Tools for shelter staff
Compassion fatigue - how can we identify it and what can we do?
Watch these two short Arabic educative films with English subtitles, if you work with survivors of violence and trauma.
There are several ways you, as a professional, can help yourself and your colleagues prevent compassion fatigue and burnout.
This short film introduces the viewer to the concept of compassion fatigue (here referred to as secondary traumatization) and the importance of knowing it's effects as well as what you, as a professional, can do to take care of yourself.
NB! Both videos are with Arabic speak. For English subtitles, use the menu in the lower right corner.
Take care of yourself as a professional
When working with survivors of violence and trauma in general, professionals spend a great deal of their time listening to their clients’ stories. The cases that we meet and deal with in our daily work naturally affects us as professionals, as we invest our effort in trying to help them in their process. For some, this investment and feeling of personal responsibility can end up in similar feelings of distress and pain resulting in compassion fatigue or, in worst case scenario, burnout.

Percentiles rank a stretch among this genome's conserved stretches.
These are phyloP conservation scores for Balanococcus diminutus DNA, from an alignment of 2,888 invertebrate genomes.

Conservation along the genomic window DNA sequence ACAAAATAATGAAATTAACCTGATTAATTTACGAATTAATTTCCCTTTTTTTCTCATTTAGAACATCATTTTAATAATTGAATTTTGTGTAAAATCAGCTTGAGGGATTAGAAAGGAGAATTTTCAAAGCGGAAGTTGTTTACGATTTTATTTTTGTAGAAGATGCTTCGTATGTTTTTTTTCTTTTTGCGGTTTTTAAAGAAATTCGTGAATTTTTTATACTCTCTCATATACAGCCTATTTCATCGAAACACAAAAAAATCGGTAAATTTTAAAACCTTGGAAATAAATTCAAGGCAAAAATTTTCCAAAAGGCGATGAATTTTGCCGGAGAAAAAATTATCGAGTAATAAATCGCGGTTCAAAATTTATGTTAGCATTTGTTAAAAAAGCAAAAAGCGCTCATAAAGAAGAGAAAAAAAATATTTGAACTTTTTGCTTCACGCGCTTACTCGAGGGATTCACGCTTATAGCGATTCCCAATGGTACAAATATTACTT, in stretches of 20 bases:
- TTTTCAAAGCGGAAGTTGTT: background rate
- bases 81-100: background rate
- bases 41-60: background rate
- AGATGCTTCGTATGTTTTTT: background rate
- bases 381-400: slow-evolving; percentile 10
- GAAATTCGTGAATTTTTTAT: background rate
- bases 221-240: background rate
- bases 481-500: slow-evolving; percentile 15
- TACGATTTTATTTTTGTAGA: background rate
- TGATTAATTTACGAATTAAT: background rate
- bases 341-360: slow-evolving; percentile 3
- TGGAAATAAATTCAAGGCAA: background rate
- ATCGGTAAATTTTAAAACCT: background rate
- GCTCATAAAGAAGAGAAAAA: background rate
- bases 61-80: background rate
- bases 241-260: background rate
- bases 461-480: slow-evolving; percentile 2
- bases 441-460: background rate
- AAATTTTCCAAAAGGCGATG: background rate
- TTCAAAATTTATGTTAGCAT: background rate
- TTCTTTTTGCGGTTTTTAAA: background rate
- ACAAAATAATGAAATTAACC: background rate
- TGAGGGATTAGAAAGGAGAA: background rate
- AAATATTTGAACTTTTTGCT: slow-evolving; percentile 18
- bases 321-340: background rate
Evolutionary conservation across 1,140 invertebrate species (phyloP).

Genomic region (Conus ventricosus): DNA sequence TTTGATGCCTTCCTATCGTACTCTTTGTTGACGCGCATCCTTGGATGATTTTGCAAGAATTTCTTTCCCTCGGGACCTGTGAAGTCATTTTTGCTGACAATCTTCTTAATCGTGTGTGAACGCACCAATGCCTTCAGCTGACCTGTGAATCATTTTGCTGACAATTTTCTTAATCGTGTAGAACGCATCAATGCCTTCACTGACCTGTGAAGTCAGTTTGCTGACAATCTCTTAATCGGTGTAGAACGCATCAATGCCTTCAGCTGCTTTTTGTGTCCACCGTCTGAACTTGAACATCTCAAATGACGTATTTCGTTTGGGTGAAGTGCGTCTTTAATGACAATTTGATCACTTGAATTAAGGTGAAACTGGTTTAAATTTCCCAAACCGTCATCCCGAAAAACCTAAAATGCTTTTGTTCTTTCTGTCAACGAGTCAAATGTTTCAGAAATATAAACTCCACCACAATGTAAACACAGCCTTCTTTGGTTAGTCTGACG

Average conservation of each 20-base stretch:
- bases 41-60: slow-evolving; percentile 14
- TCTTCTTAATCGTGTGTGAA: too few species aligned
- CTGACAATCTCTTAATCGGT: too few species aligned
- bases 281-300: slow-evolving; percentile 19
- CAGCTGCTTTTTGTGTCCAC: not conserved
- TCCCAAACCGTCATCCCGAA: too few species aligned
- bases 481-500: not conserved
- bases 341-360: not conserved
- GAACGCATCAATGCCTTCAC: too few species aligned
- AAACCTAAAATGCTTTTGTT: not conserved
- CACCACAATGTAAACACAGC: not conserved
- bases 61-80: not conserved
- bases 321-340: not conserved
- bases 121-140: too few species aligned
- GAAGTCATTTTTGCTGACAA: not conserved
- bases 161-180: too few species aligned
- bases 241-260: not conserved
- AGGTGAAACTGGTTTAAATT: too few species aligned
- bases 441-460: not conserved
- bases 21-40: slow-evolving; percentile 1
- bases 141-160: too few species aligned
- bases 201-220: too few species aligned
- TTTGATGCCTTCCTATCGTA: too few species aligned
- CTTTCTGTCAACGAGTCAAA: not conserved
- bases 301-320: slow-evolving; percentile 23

It is important that we as professionals make the effort to look after ourselves and each other as colleagues, and acknowledge that working within this field requires something extraordinary from us as human beings. Compassion fatigue is a common condition and can occur among anyone who help others suffering traumas.
The risk of experiencing compassion fatigue and burnout is high, when you work in the field of trauma and help survivors of violence. It is vital that you make sure to lend your support to your colleagues and help ensure a shared feeling of responsibility. As professionals, we can only take care of others if we remember to take care of ourselves.
There are several ways you can help yourself and your colleagues prevent compassion fatigue and burnout. This short film introduces the concept of Collegial Debriefing, which is a useful methodology to provide everyday support to each other. Here, the emphasis is on going through difficult situations, where the colleague interviewing in through a positive and open manner, can assist her colleague in focusing on what went well in that particular situation and thereby in processing the experience. The short film explains the structure of a debriefing situation between two colleagues, and goes through the specific narrative techniques needed to conduct a good and constructive collegial debrief.
Interviewing an abused adult (Greenlandic - Danish subtitles)
Interviewing an abused child (Greenlandic - Danish subtitles)